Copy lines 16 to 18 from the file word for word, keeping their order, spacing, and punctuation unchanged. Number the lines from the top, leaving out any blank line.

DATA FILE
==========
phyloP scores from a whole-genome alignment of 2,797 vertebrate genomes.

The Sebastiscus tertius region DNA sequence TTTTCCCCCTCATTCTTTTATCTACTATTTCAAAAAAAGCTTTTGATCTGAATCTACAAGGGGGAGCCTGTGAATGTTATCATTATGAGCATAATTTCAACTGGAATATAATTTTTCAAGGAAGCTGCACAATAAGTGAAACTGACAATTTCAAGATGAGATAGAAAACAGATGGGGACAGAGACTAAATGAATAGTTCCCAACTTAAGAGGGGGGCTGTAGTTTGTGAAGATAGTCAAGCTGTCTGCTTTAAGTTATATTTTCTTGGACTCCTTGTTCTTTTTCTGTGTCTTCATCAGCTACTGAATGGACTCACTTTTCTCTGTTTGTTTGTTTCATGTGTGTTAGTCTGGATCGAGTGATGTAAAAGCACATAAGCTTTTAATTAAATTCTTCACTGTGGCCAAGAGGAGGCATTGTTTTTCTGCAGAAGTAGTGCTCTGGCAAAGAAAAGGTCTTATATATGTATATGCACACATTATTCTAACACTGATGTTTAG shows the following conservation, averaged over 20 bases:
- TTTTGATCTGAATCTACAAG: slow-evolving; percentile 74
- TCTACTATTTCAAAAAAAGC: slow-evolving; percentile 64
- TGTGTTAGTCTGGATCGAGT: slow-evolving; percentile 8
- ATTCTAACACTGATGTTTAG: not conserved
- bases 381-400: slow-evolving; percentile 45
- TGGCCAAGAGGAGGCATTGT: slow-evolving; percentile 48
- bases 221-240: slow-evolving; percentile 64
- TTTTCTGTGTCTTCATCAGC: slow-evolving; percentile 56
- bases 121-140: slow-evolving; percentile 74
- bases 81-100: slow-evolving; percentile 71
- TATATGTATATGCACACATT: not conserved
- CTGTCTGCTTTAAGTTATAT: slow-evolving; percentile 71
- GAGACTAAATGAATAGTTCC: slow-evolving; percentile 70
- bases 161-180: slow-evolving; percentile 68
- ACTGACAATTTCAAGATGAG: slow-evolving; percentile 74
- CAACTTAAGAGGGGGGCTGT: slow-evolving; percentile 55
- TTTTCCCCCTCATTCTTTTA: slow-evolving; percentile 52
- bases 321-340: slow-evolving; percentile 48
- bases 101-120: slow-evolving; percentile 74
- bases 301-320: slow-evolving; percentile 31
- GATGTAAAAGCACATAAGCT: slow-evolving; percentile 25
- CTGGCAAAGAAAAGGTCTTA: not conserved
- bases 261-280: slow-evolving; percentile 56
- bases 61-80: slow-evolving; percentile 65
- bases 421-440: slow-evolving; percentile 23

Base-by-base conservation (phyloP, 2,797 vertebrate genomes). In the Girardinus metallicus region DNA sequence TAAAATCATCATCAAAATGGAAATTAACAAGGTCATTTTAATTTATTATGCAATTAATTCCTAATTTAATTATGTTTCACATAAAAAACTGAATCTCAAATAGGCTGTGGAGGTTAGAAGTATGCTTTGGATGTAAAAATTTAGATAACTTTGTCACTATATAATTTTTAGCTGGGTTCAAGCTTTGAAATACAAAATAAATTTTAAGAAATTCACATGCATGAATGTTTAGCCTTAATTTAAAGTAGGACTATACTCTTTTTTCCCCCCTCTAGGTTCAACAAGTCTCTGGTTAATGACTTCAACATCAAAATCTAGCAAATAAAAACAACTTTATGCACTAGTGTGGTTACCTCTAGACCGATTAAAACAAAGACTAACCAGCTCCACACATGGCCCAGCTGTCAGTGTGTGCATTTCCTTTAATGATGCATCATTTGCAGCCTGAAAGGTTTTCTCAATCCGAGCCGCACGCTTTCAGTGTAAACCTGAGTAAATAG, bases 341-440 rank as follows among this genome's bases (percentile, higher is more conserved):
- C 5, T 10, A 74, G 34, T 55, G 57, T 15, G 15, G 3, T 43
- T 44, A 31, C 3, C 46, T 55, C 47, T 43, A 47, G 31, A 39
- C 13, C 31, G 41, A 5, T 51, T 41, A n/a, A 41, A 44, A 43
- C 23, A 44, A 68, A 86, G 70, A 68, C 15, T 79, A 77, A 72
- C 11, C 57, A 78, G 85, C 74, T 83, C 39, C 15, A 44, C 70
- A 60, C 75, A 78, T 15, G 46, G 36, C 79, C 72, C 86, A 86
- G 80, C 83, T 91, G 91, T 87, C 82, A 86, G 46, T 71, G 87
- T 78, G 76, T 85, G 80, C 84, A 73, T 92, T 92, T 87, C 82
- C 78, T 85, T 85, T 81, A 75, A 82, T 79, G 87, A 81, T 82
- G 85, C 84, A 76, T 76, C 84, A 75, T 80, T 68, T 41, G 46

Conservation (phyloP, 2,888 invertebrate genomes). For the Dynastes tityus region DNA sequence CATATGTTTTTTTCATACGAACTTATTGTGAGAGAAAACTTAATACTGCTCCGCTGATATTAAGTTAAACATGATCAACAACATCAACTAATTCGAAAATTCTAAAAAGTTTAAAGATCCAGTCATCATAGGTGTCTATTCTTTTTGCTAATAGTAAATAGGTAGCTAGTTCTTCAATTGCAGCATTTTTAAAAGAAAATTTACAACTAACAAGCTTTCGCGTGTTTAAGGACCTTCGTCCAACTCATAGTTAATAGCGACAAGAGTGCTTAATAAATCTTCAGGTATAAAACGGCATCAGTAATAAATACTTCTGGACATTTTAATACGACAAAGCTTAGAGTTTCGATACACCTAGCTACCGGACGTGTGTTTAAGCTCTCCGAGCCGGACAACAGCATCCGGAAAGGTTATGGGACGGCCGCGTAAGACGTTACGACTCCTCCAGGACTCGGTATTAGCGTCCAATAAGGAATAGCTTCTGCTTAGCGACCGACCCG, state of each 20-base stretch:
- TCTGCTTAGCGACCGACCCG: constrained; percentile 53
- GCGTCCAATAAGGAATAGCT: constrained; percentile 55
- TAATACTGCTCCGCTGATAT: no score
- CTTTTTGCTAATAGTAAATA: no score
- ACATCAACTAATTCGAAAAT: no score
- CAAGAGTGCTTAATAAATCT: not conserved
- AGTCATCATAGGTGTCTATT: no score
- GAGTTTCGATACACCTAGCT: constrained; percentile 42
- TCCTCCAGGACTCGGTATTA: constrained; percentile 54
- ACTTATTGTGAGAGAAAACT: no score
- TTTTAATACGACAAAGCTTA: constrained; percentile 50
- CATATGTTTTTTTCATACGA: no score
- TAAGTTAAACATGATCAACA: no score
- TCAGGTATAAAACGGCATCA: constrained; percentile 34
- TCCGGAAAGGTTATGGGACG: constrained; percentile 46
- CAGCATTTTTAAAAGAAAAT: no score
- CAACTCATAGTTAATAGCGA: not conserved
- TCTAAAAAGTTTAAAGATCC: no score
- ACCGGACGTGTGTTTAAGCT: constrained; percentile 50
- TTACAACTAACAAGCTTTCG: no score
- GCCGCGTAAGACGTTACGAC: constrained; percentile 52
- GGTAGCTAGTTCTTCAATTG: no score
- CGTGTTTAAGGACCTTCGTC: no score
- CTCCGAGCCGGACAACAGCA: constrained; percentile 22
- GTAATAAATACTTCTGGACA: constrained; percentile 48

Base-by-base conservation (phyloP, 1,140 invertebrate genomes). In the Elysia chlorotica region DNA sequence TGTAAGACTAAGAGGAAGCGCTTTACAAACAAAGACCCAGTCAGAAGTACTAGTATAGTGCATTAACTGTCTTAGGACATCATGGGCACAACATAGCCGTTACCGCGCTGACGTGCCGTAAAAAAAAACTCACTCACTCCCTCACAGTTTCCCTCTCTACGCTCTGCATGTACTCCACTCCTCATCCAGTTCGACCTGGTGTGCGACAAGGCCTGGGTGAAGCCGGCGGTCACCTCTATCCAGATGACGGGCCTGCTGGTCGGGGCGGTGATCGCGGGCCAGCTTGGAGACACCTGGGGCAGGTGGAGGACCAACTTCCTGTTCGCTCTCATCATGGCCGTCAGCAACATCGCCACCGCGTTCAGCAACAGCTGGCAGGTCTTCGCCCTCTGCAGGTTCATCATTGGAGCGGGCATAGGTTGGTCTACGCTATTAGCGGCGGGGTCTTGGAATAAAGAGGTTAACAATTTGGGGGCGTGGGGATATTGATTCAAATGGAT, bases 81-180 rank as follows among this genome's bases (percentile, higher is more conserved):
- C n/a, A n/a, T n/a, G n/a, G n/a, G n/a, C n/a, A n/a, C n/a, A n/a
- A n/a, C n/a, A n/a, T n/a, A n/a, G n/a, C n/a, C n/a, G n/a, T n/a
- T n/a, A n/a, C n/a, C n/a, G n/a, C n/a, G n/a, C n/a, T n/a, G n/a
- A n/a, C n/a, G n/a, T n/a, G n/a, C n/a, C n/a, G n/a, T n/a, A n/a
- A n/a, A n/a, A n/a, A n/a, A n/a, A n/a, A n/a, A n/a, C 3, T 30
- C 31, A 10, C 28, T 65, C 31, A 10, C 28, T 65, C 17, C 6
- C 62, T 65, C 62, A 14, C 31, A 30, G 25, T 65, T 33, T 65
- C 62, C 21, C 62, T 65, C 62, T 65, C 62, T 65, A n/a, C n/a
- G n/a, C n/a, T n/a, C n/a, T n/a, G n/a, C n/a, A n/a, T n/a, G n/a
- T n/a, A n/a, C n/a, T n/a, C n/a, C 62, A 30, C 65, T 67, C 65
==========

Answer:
- bases 161-180: slow-evolving; percentile 68
- ACTGACAATTTCAAGATGAG: slow-evolving; percentile 74
- CAACTTAAGAGGGGGGCTGT: slow-evolving; percentile 55